Norbert Rillieux (undated)
Fun (and Informational) Candy Facts
- Americans get a small amount (about 5%) of their sugar from candy! Most sugar comes from hidden places, from frozen pizza to granola bars.
- Through most of history, food had a purpose – it was healthy, a medicine, or used in ceremonies. No junk food!
- Early sugar in North America came from roots, barks, fruits, and grains, including corn!
- Most Americans eat sugar from a beet – 55%! – and not the sugar cane. What’s the difference? It’s hard to tell!
- The abolitionists thought they could get rid of slavery by “boycotting” the cane sugar, which was important to the economy of slavery. They used other sugars instead – the beet was one of them.
- In the 1800s, most of the candies were made in pharmacies.
If you like sweets, eat sweets, or give gifts of made sugar, you have Norbert Rillieux to thank. His story is remarkable and his legacy regarding cane sugar in specific and sugar in general is profound. He was born in 1806; his mother was a free woman of color, and his father, Vincent Rillieux, a European American plantation owner and inventor. At that time, 25 percent of African Americans in New Orleans were free and mixed couples often raised families together.
Rillieux was a precocious student – so precocious his father sent him to the famous l’École Centrale in Paris where he studied engineering. At twenty-four, he became the youngest instructor of applied mechanics and later, back home, developing a multiple effect steam-operated evaporator that turned raw sugar into sugar crystals.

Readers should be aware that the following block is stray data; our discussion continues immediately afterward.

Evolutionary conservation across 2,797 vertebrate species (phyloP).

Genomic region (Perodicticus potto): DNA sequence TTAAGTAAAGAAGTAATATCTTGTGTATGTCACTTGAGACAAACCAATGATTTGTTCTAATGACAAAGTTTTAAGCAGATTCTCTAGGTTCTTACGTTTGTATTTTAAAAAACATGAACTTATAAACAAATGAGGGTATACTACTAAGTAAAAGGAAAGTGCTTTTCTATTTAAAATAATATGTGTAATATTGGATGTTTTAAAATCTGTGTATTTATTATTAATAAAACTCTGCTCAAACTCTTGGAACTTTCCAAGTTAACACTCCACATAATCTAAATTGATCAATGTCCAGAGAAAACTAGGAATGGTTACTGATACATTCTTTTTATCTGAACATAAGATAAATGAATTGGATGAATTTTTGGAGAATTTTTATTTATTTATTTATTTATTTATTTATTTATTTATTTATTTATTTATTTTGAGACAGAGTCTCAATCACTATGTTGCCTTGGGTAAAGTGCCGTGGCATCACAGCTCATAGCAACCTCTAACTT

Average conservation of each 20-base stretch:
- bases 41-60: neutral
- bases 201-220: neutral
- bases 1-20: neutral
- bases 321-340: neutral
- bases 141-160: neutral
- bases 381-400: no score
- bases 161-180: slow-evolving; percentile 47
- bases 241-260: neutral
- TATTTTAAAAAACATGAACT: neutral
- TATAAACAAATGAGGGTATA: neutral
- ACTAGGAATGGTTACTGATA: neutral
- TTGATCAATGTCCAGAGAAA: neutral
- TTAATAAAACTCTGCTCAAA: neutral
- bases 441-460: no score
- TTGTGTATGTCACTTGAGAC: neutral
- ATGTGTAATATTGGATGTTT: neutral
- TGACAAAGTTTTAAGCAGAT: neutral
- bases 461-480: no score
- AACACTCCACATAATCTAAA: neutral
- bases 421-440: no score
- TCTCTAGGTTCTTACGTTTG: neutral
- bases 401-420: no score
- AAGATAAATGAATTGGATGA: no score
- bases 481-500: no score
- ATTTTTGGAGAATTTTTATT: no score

Rillieux’s Evaporator System
At the time, sugarcane production relied on something called the “Jamaica Train”: a process where slaves ladled scorching sugarcane juice from one boiling container to another. Frequently, these workers were scalded to death or endured debilitating burns. Then came Rillieux’s system, where the evaporator did the work, saving lives, enhancing the quality of sugar and expediting the timing of the sugar evaporating process.
In short, it was of the same magnitude as Eli Whitney’s cotton gin. And here is the bazaar twist: Rillieux became the most sought-after engineer in Louisiana: evaporator was embraced by widely by such persons as the Confederate secretary of war, Judah Benjamin. Yet, as a “person of color,” he couldn’t sleep at the plantation as a guest or, in some cases, even dine there. As the Civil War drew near, Rillieux faced an increasing number of restrictions, such as the loss of his right to walk along the street. So, Rillieux moved back to France where he died in 1894 and was buried in the famed Paris cemetery of Père Lachaise.
Degas, Suffering City of New Orleans
Eligh Whitney has made his way into the annals of history. Norbert Rillieux is forgotten. But, an interesting footnote is this: In 1872, French impressionist painter, Edgar Degas was suffering from a bout of artist’s block. So, he decided to visit the home of American relatives in New Orleans. Louisiana, still recovering from the devastation of the Civil War, somehow inspired Degas and fueled some of his finest paintings. The home had belonged to Vincent Rillieux, Senior. His son, Vincent, Jr, was Norbert’s father. Degas and Norbert Rillieux were cousins.
Author’s Book “Sweet as Sin: The Unwrapped Story of How Candy Became America’s Favorite Pleasure.” (Prometheus, 2016)
“I have always held that Rillieux’s invention is the greatest in the history of American chemical engineering and I know of no other invention that has brought so great a saving to all branches of chemical engineering.”
— Charles A. Browne (1870-1947), Sugar Chemist, U.S. Department of Agriculture